In my last blog with Stephen Gold, EVP of Business and Technology Operations and CIO of CVS Health, we discussed Gold's approach to continuity of value, a process that Gold uses to make sure he and his business partners make the right IT investments.
No doubt, you have a process that you use to tie investments to value. Once you've spent all of that time making sure you are investing wisely, wouldn't it be great if your projects were successful? That's where "risk management" comes in.
Problem Seeking, Not Problem Solving
"CIOs and IT leaders often don't pay as much attention to risk as they should because it goes against human nature," says Gold. "By nature, people are optimistic; we tend to assume the positive, even when we develop software. We test to make sure our functional designs work. But are we planning, building, and testing for the negative' use cases? Generally not as often, and it's not because we are technically deficient. It's because that kind of thinking puts us out of our comfort zone. Most people think about problem solving; risk management' is about problem seeking anticipating problems and searching for them proactively it's a different mindset."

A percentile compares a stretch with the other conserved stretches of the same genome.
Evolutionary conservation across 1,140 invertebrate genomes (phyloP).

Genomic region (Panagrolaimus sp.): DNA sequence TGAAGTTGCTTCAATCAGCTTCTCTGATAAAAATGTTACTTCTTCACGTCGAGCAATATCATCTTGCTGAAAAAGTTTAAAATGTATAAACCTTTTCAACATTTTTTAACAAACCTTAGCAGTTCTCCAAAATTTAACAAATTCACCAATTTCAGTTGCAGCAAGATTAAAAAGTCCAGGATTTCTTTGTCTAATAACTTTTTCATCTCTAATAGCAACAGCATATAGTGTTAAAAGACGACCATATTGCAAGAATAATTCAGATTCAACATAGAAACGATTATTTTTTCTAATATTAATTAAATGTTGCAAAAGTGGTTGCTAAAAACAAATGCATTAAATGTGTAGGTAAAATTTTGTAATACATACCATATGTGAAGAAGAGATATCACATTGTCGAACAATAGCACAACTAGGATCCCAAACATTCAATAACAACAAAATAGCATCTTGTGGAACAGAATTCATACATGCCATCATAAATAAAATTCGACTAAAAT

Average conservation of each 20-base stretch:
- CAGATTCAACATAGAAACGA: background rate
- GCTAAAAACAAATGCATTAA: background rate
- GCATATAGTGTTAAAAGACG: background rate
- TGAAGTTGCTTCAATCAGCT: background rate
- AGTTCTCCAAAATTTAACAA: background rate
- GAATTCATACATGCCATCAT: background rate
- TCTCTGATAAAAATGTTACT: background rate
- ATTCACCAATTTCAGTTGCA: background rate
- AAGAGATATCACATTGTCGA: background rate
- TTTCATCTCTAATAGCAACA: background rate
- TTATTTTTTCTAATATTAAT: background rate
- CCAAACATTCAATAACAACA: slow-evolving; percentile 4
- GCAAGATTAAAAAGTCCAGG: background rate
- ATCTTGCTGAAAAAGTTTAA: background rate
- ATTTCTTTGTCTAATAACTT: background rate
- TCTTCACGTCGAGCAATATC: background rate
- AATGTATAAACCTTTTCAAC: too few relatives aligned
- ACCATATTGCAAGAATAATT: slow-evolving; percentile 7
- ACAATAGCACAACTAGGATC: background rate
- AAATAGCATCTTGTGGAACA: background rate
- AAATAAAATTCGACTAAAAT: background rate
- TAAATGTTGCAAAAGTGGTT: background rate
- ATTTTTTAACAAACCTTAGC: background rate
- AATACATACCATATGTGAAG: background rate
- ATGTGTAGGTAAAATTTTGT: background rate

According to Gold, most project management literature addresses several critical aspects of managing a project: charters, project membership, status reports, cadence and metrics. "These topics are all important and necessary, but they are not sufficient," says Gold. "I have noticed throughout my career that the skills and tools we are missing the most are those which deal with managing risk."
If risk management is not already a part of your organization, then CIOs would be wise to adopt a formal risk management program to embed a more complete perspective into the IT team's every day thought.
Risk Management: a Five Step Process
At CVS Health, risk management is a five-step process that includes planning, identification, quantification, response, monitoring and control.
"Our formal risk management practice starts in the earliest stages of portfolio planning and continues through to project execution and post-project review," says Gold.
"If you look at a work breakdown structure, there is a whole laundry list of risks that should be a part of every project," says Gold. That laundry list might include:
- Availability of resources
- Newness of technology
- Lack of familiarity with technology or processes
- Lack of training
- Critical path tasks
- Tasks with several predecessors
- Optimistically-estimated tasks
- Tasks reliant on external resources
- Tasks in parallel
- Tasks with many people assigned
- Qualifications and skills
- Holidays, vacations, illness and turnover
Key to risk management is the formula that states "risk equals the function of probability x impact". "If a risk has a low probability and low impact, you might be able to accept the risk," says Gold. "But if a risk has a high probability and a high impact, you have to pay attention." Depending on the probability/impact equation, you can accept, avoid, transfer, share, reduce or ignore the risk.
Sign up for Computerworld eNewsletters.